Earth Day Nutrition Guide: 3 ways to help the planet and improve your health!

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Today is Earth day, a reminder to continue striving to make environmentally responsible choices throughout our lives, including our diets. Today we’re Getting the Skinny with Molly on 3 simple strategies that you can start implementing today to reduce, reuse, and recycle — and improve your health.

In addition to the usual eco-friendly recommendations of recycling, reusing, and keeping it local, here are 3 easy ways to show the environment – and your body – some love.

 

  1. BYO – Mugs, Totes, Lunch Boxes

You can easily do your part to reduce, reduce, and recycle by bringing your own bags when you shop. Added bonus: Some stores will offer a small discount.

Mugs and insulated glasses offer eco-friendly alternatives to disposable water bottles and paper or Styrofoam cups. And coffee shops are often discounting for customers who BYO mugs.

Ditch single-use disposable bags for reusable lunch tote or box, ideally one that’s easy to sanitize and keep clean.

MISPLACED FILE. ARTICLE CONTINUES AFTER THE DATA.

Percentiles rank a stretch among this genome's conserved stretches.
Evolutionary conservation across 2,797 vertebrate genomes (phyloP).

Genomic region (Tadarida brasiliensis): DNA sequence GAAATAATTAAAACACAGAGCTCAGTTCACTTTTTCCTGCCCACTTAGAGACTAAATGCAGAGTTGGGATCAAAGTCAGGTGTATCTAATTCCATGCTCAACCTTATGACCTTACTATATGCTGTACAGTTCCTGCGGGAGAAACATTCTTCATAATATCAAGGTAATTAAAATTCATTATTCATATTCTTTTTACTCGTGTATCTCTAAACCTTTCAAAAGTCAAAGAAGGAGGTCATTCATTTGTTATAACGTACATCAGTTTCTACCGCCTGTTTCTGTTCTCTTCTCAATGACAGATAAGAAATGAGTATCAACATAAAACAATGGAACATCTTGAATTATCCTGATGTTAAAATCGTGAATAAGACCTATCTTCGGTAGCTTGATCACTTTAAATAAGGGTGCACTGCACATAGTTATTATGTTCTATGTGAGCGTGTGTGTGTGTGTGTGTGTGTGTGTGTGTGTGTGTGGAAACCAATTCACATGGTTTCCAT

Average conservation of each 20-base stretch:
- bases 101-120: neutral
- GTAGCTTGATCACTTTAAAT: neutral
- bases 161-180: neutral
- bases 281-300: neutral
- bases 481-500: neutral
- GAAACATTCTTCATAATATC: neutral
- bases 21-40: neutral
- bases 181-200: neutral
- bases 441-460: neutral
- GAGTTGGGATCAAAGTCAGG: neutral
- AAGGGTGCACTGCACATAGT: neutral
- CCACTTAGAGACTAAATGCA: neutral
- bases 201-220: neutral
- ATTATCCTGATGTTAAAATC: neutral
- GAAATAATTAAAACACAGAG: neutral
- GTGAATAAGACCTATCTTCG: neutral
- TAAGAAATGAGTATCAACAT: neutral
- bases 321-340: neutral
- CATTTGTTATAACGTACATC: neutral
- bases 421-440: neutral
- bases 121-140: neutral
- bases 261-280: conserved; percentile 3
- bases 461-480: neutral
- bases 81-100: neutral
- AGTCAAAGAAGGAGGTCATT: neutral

1. Swap out your paper napkins

If every household in the US replaced just one pack of regular napkins with 100% recycled napkins, we’d save an estimated 1 million trees, according to the National Resources Defense Counsel. And even more if we switched to cloth napkins.

Make the switch to recycled paper towels as well, or just make a habit of using cloth towels for everyday cleanup. They take up almost no space in the washing machine, so just toss them in with other laundry.

 

  1. Use your freezer to minimize waste

Limiting the amount of food that ends up in the trash can is key in reducing our impact on the environment, so use your freezer to help minimize waste.

For example, many recipes call for just a tablespoon or two of an ingredient like tomato paste. Instead of tossing the rest, freeze it. Drop it by the tablespoon onto wax paper, freeze, and then store in an airtight container in the freezer.

Freeze leftover liquid ingredients (think pesto, broth, or freshly-squeezed lemon juice) in ice cube trays, then transfer the cubes to a plastic bag and freeze for later.

Even fresh herbs can be frozen for future use: Pack ice cube trays halfway full with chopped herbs, then fill with water and freeze. Store in airtight container and they’ll be ready to use for your next soup or sauté.

The bottom line: Reducing, reusing, and recycling, and incorporating more fresh, local foods will benefit our health as well as our local community, economy, and environment.

 

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